sound insulation part 2

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What are the Options?​

The science of sound is quite complicated and acoustic insulation is therefore a relatively complex field, as far as housebuilding is concerned. Noise is routinely referred to in decibels (dB), and soundproofing tends to be measured in decibel reduction. But the decibel scale is not easy to understand and there are different ways of measuring sound reduction.

Sound itself moves in different ways: airborne sound is easy to understand, impact sound less so, as apparently small sounds can carry and even amplify as they travel through solid materials like pipes or across hard surfaces. Flanking sounds are ones which arrive by indirect routes, such as through side walls or floors. The frequencies of sound also matter: measures to stop a high-pitched whine may not be effective against a deep-thumping bass sound.
What acoustic insulation hopes to do is to reduce the overall effect of a cocktail of sounds. There are three basic methods of improving sound insulation:
  • One is to add mass – heavy layers – which naturally absorb sound better.
  • The second is to provide separated layers so that an air gap is formed, which dampens sound.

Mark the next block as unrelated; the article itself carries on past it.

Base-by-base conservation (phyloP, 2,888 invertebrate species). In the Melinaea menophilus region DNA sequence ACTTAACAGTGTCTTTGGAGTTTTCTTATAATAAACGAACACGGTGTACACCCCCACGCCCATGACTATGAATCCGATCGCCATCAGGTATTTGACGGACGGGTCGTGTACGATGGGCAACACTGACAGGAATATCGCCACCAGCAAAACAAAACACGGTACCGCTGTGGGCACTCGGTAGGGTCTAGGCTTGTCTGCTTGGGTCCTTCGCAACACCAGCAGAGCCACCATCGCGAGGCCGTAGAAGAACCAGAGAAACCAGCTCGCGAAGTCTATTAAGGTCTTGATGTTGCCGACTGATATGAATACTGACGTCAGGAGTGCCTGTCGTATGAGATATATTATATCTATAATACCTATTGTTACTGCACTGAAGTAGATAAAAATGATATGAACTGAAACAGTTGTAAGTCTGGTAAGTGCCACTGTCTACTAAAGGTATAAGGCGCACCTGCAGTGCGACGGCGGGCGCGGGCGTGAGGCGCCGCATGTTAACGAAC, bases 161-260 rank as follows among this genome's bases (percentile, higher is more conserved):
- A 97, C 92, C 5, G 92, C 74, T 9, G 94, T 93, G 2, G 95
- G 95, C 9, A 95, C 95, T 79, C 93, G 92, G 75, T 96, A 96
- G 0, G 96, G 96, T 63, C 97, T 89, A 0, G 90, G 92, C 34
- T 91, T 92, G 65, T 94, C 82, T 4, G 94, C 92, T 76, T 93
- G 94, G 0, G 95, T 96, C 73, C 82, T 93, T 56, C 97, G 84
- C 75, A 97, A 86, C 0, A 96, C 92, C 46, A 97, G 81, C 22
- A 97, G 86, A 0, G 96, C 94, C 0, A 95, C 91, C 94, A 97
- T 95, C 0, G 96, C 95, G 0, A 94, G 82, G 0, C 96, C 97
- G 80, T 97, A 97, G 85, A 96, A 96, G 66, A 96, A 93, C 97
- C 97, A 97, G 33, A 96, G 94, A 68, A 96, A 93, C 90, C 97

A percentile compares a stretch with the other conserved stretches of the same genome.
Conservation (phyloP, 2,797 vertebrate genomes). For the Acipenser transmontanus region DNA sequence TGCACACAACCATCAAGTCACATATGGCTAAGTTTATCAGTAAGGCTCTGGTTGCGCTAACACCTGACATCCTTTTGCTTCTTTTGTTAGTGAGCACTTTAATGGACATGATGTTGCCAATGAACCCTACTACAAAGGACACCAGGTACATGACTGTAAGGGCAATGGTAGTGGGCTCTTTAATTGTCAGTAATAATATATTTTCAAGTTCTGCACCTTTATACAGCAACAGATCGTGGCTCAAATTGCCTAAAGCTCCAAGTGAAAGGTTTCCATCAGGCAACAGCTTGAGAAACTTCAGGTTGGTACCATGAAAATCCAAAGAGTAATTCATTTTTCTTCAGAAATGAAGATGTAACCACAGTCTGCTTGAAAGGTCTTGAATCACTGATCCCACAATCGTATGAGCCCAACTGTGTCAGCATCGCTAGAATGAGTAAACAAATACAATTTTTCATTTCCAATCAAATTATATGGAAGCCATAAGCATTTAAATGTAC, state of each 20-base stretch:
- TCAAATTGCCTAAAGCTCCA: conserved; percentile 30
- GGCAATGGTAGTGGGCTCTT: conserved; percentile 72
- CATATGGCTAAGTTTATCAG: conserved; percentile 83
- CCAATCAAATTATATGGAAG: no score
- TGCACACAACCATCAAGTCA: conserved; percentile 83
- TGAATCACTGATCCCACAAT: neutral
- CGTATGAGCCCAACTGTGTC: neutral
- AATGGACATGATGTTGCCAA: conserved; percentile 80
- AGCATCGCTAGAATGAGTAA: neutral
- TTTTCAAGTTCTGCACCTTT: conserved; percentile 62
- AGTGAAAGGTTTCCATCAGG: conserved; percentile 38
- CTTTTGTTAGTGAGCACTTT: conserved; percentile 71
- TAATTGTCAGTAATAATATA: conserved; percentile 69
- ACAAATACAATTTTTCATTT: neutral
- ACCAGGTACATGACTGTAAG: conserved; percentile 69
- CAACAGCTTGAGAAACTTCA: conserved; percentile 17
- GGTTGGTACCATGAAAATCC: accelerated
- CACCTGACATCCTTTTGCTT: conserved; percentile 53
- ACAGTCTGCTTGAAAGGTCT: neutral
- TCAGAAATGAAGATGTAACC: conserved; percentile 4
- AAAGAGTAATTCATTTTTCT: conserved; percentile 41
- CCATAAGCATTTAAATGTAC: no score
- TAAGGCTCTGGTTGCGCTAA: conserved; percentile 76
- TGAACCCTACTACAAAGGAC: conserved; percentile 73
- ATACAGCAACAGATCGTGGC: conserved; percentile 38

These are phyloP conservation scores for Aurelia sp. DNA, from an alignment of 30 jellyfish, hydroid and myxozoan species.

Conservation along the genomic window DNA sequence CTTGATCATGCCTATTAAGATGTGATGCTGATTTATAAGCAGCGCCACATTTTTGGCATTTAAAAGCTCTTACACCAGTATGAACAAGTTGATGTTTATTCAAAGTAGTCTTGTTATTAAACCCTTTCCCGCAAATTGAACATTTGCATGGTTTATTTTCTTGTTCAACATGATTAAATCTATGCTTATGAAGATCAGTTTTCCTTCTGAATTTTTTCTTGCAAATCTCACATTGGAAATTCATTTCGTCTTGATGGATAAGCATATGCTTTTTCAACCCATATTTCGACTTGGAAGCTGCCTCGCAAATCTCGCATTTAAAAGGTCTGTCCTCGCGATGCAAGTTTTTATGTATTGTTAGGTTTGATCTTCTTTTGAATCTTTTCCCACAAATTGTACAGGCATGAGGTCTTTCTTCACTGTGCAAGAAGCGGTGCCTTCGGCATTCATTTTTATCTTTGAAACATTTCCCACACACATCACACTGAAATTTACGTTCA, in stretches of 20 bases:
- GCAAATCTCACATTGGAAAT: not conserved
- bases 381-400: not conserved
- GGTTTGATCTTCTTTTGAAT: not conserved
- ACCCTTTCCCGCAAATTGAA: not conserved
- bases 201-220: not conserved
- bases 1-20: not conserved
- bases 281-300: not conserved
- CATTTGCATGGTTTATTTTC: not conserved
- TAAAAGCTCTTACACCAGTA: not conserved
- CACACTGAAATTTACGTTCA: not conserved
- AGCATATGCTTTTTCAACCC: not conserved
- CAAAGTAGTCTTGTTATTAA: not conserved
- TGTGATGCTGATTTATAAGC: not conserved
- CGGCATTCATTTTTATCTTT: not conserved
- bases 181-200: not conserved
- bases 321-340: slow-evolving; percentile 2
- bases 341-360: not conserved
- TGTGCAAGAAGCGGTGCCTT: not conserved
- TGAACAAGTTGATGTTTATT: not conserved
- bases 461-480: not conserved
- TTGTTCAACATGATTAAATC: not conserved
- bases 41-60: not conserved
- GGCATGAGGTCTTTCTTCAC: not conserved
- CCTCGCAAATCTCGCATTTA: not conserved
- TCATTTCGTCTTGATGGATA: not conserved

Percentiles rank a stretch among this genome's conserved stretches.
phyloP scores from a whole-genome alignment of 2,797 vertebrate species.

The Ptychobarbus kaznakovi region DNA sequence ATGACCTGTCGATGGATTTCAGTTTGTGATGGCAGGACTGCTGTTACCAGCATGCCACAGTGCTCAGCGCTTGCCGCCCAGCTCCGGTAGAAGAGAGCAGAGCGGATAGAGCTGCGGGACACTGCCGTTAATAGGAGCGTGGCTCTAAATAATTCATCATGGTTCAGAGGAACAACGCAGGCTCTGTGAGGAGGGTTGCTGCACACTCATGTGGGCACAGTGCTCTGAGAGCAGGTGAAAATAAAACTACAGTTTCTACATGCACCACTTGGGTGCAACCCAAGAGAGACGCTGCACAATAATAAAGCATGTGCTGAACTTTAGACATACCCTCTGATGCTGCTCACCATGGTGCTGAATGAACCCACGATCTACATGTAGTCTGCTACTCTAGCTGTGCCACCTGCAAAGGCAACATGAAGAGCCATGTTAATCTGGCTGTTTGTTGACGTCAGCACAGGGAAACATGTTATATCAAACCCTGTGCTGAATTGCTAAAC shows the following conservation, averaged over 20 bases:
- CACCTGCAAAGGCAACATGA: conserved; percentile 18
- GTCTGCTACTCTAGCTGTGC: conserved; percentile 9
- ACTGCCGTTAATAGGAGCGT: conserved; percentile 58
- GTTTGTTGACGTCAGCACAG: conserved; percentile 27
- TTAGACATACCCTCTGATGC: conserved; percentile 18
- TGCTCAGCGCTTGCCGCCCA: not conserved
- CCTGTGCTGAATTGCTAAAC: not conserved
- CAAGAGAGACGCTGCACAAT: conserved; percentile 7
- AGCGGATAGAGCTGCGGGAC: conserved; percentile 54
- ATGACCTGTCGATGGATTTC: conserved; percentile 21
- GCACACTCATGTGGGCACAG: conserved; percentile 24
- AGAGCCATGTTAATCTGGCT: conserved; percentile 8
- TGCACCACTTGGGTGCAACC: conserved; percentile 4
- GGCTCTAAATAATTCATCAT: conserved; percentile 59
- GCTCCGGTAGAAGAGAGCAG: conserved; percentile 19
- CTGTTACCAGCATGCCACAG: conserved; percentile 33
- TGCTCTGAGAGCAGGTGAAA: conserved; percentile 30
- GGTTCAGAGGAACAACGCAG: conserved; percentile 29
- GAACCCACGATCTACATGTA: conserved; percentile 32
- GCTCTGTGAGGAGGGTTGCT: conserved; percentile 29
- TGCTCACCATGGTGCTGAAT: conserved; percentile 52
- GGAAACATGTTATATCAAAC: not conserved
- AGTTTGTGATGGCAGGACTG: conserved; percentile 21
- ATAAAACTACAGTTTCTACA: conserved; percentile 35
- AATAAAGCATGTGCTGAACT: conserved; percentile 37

• The third is to compartmentalise, which means to make sure that rooms are fully separated from one another and penetrations are kept to a minimum.

The insulation suppliers have many materials and solutions for the first two methods: acoustic insulation, sound-blocking boards and planks, resilient bars and much more. Compartmentalisation, on the other hand, is about not leaving holes in floors or walls. It’s all to do with build quality.

When the original research was being carried out for the rewriting of Part E, it was found that many beam and block middle floors, which had been specified because of their superior mass and soundproofing characteristics, were in reality performing rather badly. Closer investigation found that plumbers were routinely taking out blocks in order to run pipes through the floor, and not bothering to fill in the voids afterwards. This causes a sound pathway, thus making a perfectly good idea ineffective.